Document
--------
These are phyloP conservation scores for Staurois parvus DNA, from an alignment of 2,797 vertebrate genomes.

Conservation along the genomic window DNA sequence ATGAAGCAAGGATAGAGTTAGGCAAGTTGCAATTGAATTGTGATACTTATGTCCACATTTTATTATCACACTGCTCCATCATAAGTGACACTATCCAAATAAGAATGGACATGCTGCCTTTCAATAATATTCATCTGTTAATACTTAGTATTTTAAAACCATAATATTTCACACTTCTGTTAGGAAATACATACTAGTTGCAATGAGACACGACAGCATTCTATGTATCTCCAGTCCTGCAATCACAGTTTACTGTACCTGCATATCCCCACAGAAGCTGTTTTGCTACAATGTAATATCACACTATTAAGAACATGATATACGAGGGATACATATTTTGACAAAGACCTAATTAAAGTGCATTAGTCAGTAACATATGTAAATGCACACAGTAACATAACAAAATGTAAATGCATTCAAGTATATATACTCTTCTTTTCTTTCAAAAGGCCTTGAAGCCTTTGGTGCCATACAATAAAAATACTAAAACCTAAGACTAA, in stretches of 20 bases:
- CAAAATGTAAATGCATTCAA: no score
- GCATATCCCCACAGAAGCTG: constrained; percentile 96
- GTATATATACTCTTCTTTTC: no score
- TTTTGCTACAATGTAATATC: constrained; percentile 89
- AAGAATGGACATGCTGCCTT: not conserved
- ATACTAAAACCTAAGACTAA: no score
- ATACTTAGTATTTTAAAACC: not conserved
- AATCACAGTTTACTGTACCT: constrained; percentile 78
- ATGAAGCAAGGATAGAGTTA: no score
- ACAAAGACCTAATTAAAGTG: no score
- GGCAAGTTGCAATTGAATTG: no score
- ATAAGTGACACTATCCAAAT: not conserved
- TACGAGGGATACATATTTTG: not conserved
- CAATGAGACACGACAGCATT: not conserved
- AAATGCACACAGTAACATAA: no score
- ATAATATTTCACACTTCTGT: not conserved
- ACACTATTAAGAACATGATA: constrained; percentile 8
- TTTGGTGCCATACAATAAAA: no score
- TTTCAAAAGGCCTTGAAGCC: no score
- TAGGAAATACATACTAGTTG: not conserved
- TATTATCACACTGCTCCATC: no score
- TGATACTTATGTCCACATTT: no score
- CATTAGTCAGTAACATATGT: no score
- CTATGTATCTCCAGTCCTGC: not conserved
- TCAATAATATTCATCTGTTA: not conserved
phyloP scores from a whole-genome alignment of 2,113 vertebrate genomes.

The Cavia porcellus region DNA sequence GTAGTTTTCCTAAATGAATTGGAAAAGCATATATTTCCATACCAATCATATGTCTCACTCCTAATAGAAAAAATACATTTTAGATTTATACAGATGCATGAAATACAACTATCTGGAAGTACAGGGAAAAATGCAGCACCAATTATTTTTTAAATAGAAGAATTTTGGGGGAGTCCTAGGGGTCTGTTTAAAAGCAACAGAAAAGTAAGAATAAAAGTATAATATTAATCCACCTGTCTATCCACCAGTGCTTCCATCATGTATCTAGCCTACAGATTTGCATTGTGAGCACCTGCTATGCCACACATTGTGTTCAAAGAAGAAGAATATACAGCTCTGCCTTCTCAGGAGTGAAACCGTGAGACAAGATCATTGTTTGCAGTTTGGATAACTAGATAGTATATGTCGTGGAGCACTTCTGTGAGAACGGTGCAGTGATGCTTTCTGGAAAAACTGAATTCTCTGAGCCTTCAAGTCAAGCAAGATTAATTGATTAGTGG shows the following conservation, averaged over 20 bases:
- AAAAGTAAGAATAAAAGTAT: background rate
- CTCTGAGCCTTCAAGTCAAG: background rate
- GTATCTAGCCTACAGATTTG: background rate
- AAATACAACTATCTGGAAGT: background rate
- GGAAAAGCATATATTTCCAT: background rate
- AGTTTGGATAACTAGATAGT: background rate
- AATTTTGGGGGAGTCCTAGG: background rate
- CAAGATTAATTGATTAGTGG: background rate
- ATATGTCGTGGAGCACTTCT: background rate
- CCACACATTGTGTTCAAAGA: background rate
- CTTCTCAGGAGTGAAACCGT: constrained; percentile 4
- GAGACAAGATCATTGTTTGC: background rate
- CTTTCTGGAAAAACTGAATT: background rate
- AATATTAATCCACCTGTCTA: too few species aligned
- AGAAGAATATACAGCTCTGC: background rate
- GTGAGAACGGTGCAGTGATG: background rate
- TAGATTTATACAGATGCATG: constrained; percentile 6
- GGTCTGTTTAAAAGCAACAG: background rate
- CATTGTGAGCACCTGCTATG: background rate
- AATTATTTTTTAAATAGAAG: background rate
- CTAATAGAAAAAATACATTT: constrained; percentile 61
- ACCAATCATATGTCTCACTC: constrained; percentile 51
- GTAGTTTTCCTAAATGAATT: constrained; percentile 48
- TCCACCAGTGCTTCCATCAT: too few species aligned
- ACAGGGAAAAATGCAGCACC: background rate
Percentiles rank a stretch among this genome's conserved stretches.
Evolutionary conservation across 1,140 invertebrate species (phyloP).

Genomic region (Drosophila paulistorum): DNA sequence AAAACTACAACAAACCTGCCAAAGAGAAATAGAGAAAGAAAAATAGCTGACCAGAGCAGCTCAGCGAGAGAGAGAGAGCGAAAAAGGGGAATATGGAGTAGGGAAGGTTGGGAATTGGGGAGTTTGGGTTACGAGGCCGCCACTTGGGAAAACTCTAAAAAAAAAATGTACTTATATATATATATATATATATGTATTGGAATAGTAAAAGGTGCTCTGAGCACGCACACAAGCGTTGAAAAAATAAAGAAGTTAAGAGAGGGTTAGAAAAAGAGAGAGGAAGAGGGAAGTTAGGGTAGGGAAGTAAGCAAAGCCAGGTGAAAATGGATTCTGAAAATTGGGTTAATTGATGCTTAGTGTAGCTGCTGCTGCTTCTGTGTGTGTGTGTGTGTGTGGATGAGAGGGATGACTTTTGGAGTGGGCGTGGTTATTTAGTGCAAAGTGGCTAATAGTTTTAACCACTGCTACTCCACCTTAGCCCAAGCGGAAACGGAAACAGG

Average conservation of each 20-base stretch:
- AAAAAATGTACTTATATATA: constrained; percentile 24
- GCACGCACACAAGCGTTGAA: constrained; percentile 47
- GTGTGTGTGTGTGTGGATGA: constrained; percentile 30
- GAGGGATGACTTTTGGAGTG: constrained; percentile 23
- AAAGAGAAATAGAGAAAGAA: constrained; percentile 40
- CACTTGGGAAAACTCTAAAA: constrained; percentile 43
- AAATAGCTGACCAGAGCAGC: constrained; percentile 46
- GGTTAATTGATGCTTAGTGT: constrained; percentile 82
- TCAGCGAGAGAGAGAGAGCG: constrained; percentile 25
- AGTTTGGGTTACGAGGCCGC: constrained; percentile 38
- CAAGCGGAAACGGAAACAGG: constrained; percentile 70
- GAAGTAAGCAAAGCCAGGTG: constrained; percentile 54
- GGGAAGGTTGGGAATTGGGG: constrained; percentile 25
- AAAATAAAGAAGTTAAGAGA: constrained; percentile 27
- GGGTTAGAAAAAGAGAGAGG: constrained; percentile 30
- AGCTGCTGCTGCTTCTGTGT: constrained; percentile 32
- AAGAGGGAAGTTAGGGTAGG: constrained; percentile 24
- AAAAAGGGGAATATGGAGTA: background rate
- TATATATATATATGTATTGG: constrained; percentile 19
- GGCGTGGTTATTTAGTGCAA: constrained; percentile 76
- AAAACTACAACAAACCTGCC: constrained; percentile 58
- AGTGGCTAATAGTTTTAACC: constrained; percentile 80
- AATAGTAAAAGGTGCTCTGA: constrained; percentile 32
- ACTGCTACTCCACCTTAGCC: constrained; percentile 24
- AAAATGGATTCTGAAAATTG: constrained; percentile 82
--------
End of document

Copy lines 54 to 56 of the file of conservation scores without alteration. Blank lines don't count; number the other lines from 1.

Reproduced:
- ACAGGGAAAAATGCAGCACC: background rate
Percentiles rank a stretch among this genome's conserved stretches.
Evolutionary conservation across 1,140 invertebrate species (phyloP).